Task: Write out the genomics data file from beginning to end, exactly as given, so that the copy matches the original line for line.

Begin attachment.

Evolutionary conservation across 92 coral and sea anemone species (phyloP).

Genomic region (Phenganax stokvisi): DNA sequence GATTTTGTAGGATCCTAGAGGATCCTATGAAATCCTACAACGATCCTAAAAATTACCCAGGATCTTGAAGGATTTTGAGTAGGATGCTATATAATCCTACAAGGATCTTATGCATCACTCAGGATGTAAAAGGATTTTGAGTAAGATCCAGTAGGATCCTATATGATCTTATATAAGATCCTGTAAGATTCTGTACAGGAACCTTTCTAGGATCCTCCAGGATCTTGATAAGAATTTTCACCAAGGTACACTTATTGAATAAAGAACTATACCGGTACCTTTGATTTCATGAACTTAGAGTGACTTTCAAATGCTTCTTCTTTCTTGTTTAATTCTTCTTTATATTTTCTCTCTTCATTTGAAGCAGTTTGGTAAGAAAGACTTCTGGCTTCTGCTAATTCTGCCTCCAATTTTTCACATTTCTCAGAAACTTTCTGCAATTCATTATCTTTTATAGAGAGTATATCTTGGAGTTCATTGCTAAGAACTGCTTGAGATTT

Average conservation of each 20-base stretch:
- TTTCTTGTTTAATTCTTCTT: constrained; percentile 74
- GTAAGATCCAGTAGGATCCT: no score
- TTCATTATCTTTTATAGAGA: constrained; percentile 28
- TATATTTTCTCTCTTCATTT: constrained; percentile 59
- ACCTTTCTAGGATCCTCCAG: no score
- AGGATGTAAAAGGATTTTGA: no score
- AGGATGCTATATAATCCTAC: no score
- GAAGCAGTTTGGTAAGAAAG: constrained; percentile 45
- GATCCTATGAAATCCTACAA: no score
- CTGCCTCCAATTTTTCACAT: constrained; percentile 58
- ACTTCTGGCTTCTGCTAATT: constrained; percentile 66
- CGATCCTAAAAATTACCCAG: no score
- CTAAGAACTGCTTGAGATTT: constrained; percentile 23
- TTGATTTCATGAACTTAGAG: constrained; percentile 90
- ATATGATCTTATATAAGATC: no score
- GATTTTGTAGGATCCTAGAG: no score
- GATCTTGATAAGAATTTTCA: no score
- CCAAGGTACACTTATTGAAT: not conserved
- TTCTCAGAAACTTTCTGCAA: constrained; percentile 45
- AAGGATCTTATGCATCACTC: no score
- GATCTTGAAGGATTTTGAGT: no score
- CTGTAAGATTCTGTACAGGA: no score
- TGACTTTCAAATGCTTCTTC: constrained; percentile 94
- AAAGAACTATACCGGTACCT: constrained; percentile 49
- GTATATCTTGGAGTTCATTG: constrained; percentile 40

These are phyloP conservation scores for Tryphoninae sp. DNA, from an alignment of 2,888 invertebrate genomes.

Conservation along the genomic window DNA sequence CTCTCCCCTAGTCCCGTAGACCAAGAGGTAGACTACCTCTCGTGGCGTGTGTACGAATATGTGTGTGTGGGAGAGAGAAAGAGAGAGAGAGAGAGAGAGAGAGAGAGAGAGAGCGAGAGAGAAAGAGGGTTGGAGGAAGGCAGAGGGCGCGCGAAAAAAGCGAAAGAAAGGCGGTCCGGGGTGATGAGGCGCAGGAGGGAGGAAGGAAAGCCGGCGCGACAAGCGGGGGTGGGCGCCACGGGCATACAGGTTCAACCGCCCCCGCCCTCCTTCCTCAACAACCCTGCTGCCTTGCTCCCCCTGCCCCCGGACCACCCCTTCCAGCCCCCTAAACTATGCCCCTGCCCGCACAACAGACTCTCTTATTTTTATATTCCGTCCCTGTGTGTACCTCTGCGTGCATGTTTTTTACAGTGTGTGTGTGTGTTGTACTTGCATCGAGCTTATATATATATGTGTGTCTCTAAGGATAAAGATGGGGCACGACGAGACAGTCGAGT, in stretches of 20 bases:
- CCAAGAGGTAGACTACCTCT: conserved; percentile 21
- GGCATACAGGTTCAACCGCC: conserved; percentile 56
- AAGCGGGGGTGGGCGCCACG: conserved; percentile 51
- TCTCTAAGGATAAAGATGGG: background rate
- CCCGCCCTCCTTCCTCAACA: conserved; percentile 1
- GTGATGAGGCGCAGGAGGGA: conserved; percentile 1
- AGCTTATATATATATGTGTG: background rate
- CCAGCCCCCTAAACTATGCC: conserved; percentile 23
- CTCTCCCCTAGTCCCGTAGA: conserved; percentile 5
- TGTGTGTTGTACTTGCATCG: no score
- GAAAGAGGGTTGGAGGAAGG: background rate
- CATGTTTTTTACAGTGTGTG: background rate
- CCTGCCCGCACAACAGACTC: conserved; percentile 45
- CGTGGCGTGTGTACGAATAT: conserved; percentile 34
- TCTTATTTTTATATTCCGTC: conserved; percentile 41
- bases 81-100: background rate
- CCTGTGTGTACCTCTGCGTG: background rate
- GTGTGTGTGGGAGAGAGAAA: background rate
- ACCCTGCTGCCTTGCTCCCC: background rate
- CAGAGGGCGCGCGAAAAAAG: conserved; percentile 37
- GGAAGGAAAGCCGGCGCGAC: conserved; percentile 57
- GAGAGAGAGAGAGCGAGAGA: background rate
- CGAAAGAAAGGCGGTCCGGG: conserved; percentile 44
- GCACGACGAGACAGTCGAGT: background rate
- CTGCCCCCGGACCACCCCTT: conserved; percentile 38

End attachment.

Evolutionary conservation across 92 coral and sea anemone species (phyloP).

Genomic region (Phenganax stokvisi): DNA sequence GATTTTGTAGGATCCTAGAGGATCCTATGAAATCCTACAACGATCCTAAAAATTACCCAGGATCTTGAAGGATTTTGAGTAGGATGCTATATAATCCTACAAGGATCTTATGCATCACTCAGGATGTAAAAGGATTTTGAGTAAGATCCAGTAGGATCCTATATGATCTTATATAAGATCCTGTAAGATTCTGTACAGGAACCTTTCTAGGATCCTCCAGGATCTTGATAAGAATTTTCACCAAGGTACACTTATTGAATAAAGAACTATACCGGTACCTTTGATTTCATGAACTTAGAGTGACTTTCAAATGCTTCTTCTTTCTTGTTTAATTCTTCTTTATATTTTCTCTCTTCATTTGAAGCAGTTTGGTAAGAAAGACTTCTGGCTTCTGCTAATTCTGCCTCCAATTTTTCACATTTCTCAGAAACTTTCTGCAATTCATTATCTTTTATAGAGAGTATATCTTGGAGTTCATTGCTAAGAACTGCTTGAGATTT

Average conservation of each 20-base stretch:
- TTTCTTGTTTAATTCTTCTT: constrained; percentile 74
- GTAAGATCCAGTAGGATCCT: no score
- TTCATTATCTTTTATAGAGA: constrained; percentile 28
- TATATTTTCTCTCTTCATTT: constrained; percentile 59
- ACCTTTCTAGGATCCTCCAG: no score
- AGGATGTAAAAGGATTTTGA: no score
- AGGATGCTATATAATCCTAC: no score
- GAAGCAGTTTGGTAAGAAAG: constrained; percentile 45
- GATCCTATGAAATCCTACAA: no score
- CTGCCTCCAATTTTTCACAT: constrained; percentile 58
- ACTTCTGGCTTCTGCTAATT: constrained; percentile 66
- CGATCCTAAAAATTACCCAG: no score
- CTAAGAACTGCTTGAGATTT: constrained; percentile 23
- TTGATTTCATGAACTTAGAG: constrained; percentile 90
- ATATGATCTTATATAAGATC: no score
- GATTTTGTAGGATCCTAGAG: no score
- GATCTTGATAAGAATTTTCA: no score
- CCAAGGTACACTTATTGAAT: not conserved
- TTCTCAGAAACTTTCTGCAA: constrained; percentile 45
- AAGGATCTTATGCATCACTC: no score
- GATCTTGAAGGATTTTGAGT: no score
- CTGTAAGATTCTGTACAGGA: no score
- TGACTTTCAAATGCTTCTTC: constrained; percentile 94
- AAAGAACTATACCGGTACCT: constrained; percentile 49
- GTATATCTTGGAGTTCATTG: constrained; percentile 40

These are phyloP conservation scores for Tryphoninae sp. DNA, from an alignment of 2,888 invertebrate genomes.

Conservation along the genomic window DNA sequence CTCTCCCCTAGTCCCGTAGACCAAGAGGTAGACTACCTCTCGTGGCGTGTGTACGAATATGTGTGTGTGGGAGAGAGAAAGAGAGAGAGAGAGAGAGAGAGAGAGAGAGAGAGCGAGAGAGAAAGAGGGTTGGAGGAAGGCAGAGGGCGCGCGAAAAAAGCGAAAGAAAGGCGGTCCGGGGTGATGAGGCGCAGGAGGGAGGAAGGAAAGCCGGCGCGACAAGCGGGGGTGGGCGCCACGGGCATACAGGTTCAACCGCCCCCGCCCTCCTTCCTCAACAACCCTGCTGCCTTGCTCCCCCTGCCCCCGGACCACCCCTTCCAGCCCCCTAAACTATGCCCCTGCCCGCACAACAGACTCTCTTATTTTTATATTCCGTCCCTGTGTGTACCTCTGCGTGCATGTTTTTTACAGTGTGTGTGTGTGTTGTACTTGCATCGAGCTTATATATATATGTGTGTCTCTAAGGATAAAGATGGGGCACGACGAGACAGTCGAGT, in stretches of 20 bases:
- CCAAGAGGTAGACTACCTCT: conserved; percentile 21
- GGCATACAGGTTCAACCGCC: conserved; percentile 56
- AAGCGGGGGTGGGCGCCACG: conserved; percentile 51
- TCTCTAAGGATAAAGATGGG: background rate
- CCCGCCCTCCTTCCTCAACA: conserved; percentile 1
- GTGATGAGGCGCAGGAGGGA: conserved; percentile 1
- AGCTTATATATATATGTGTG: background rate
- CCAGCCCCCTAAACTATGCC: conserved; percentile 23
- CTCTCCCCTAGTCCCGTAGA: conserved; percentile 5
- TGTGTGTTGTACTTGCATCG: no score
- GAAAGAGGGTTGGAGGAAGG: background rate
- CATGTTTTTTACAGTGTGTG: background rate
- CCTGCCCGCACAACAGACTC: conserved; percentile 45
- CGTGGCGTGTGTACGAATAT: conserved; percentile 34
- TCTTATTTTTATATTCCGTC: conserved; percentile 41
- bases 81-100: background rate
- CCTGTGTGTACCTCTGCGTG: background rate
- GTGTGTGTGGGAGAGAGAAA: background rate
- ACCCTGCTGCCTTGCTCCCC: background rate
- CAGAGGGCGCGCGAAAAAAG: conserved; percentile 37
- GGAAGGAAAGCCGGCGCGAC: conserved; percentile 57
- GAGAGAGAGAGAGCGAGAGA: background rate
- CGAAAGAAAGGCGGTCCGGG: conserved; percentile 44
- GCACGACGAGACAGTCGAGT: background rate
- CTGCCCCCGGACCACCCCTT: conserved; percentile 38